Little Passports: Antarctica

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Travis’s package this month from Little Passports was a bit different, in that it featured a whole continent (Antarctica!) instead of a country. We knew we were in for an icy good time.

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Needless to say, this one was easy to spot on the map! The booklet included information on the southern lights, Edward Shackleton’s failed venture to the South Pole, and more, making for a nice mix of STEM and historical information. All of the activities were at the right skill level for my 6 year old.


It’s not Antarctica without penguins, and that’s precisely what the kit included: a little stuffed penguin that immediately needed to be hugged and cuddled. Little sister Veronika was smitten, too!

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Further Activities:

Unfortunately, there weren’t any other suggested activities, either online or in the booklet. So we decided to make a cute sensory tray for plastic penguins and orca whales with salt and ice.

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I thought it might be fun to “learn” more about Antarctica through penguin movies, too, though given the choice of Happy Feet and Penguins of Madagascar, it’s unclear how much learning happened. Still, rain outside was a good excuse for a cozy movie day!

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Finally, we ate just like explorers, thanks to the provided recipe for Sledging (sledding) Biscuits.

Sledging Biscuit (2)Ingredients:

  • 1 cup flour
  • 1/2 teaspoon baking soda
  • 1/2 teaspoon salt
  • 2 tablespoons Earth Balance butter
  • 1/4 cup cold water
  1. Combine the flour, baking soda, and salt in a bowl. Add the butter and use your fingers to mix until the mixture is like coarse crumbs.
  2. Slowly add the cold water, then knead with your hands until the dough comes together. It’s soft and springy, and wonderfully workable!
  3. Roll the dough out into a 1/4-inch thick rectangle, then cut into 6 smaller pieces. Place on a baking sheet and prick each cracker several times with a fork. Bake at 375 degrees F for 15 minutes.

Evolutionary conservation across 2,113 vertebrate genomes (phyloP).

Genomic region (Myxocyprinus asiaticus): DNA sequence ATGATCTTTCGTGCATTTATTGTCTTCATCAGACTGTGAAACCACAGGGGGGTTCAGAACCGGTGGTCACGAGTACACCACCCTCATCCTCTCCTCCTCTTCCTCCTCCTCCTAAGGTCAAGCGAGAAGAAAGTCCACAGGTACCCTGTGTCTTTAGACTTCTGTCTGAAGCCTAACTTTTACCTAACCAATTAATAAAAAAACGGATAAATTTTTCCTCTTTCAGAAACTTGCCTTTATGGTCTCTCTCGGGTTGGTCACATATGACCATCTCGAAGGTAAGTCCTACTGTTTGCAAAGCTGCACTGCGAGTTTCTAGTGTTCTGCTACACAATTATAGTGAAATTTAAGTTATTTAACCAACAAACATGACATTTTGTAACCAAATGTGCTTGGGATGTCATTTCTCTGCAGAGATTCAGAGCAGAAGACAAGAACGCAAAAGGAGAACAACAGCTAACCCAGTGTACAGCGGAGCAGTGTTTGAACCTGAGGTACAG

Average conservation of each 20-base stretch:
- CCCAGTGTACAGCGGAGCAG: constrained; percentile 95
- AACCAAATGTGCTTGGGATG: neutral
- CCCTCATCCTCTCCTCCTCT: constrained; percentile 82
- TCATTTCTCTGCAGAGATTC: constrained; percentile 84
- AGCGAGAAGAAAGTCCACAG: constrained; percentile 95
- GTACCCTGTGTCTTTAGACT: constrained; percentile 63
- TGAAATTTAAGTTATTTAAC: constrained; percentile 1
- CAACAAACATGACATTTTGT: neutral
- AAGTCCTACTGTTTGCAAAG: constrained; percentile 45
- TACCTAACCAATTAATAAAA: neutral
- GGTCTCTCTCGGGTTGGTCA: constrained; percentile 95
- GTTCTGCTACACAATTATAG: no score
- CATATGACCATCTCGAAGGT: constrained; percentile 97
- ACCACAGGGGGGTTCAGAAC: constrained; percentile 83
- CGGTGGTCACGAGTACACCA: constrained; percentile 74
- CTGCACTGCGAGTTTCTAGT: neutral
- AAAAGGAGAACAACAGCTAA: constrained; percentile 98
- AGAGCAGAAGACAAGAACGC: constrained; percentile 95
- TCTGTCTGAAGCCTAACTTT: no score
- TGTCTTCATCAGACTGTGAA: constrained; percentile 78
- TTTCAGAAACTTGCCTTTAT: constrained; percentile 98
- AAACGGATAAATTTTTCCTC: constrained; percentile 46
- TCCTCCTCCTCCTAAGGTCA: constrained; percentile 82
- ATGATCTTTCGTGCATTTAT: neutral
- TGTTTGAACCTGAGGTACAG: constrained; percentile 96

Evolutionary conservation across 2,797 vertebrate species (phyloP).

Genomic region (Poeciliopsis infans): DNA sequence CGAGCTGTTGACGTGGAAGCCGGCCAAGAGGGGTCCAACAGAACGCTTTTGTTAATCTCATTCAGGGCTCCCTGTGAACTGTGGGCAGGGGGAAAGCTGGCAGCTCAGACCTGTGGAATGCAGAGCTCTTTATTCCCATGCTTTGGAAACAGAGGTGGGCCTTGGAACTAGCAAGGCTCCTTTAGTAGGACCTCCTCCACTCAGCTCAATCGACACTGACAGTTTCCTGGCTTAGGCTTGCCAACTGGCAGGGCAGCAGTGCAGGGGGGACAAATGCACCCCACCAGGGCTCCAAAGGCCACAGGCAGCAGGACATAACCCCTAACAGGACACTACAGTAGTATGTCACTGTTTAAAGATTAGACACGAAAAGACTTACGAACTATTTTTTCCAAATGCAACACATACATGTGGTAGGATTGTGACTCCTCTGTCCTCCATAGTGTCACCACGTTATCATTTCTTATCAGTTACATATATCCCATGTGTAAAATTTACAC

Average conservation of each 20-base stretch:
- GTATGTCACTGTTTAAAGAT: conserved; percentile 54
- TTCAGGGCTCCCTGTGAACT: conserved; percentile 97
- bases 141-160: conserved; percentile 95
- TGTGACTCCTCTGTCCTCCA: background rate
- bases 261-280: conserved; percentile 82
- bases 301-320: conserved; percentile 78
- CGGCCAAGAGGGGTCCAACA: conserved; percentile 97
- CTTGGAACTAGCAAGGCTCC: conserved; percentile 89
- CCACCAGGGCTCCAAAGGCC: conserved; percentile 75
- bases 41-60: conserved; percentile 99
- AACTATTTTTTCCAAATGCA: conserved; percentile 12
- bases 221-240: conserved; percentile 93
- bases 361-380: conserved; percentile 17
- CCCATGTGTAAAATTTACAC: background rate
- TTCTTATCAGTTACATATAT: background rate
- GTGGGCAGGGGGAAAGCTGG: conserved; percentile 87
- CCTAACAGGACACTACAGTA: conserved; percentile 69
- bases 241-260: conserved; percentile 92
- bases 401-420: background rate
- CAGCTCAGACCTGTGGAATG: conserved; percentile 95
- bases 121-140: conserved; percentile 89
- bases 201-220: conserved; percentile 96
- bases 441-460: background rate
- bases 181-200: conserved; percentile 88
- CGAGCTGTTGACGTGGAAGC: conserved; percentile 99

You can serve these plain, but the kids loved them with extra Earth Balance butter on top! To finish our make-believe trek as arctic explorers, we noshed on some vegan jerky with the biscuits, too.

Little Passports: Spain

Travis was off to Spain with Little Passports this month, eagerly cracking open the envelope from “Sam and Sofia,” pinpointing the country on the map and adding his suitcase sticker.

In terms of our unboxing review, though, the booklet this month was tough. It included tricky tasks like a crossword and a grid to copy a Picasso painting, both of which were beyond his 1st grade level. Travis did help tally up treats from a Spanish market on another page, but overall seemed a bit overwhelmed by the booklet.


On the other hand, the souvenir was a mosaic art sticker kit, based on the mosaics of Antoni Gaudi, and I’ve never seen Travis so into an art project! He insisted on completing the lizard shape he chose, meticulously working his way through the color-coded foam stickers.

He was relentless until every square was filled!

Further Activities:

Based on Little Passport’s blog, it looks like the Spain package used to include a craft for felt tomatoes, to mimic the annual La Tomatina festival. We cut circles of red felt, topped them with a tablespoon of dry lentils (dry rice would work too), and hot-glued a second circle of felt on top for a quick version.

Take aim at each other with your fake tomatoes, and watch them splat!

We also wanted to further explore Picasso, so made a quick craft that was a riff on his painting La Punchinello.

Cut out semicircles for heads and triangles for the bodies, arms, and legs, then arrange on construction paper and glue down. Travis added facial features with colored pencil to complete his funny little clown!

The recommended add-on for this kit was the Barcelona: City Trails guide book, filled with facts and info about the city. Instead of purchasing it, we checked out a copy from the local library! Of course, throw on some flamenco music to listen to during all of the above, and you’ll have loads of Spanish ambiance in your home.


We couldn’t leave Spain without trying tapas, of course. You can make this dish part of a larger spread, with items like Spanish olives or sliced vegan chorizo, for a complete meal.


  • 6 red potatoes
  • 1/4 cup olive oil
  • 1 teaspoon salt
  • 2 tablespoons vegan mayonnaise
  • 1 teaspoon paprika
  • 1/8 teaspoon garlic powder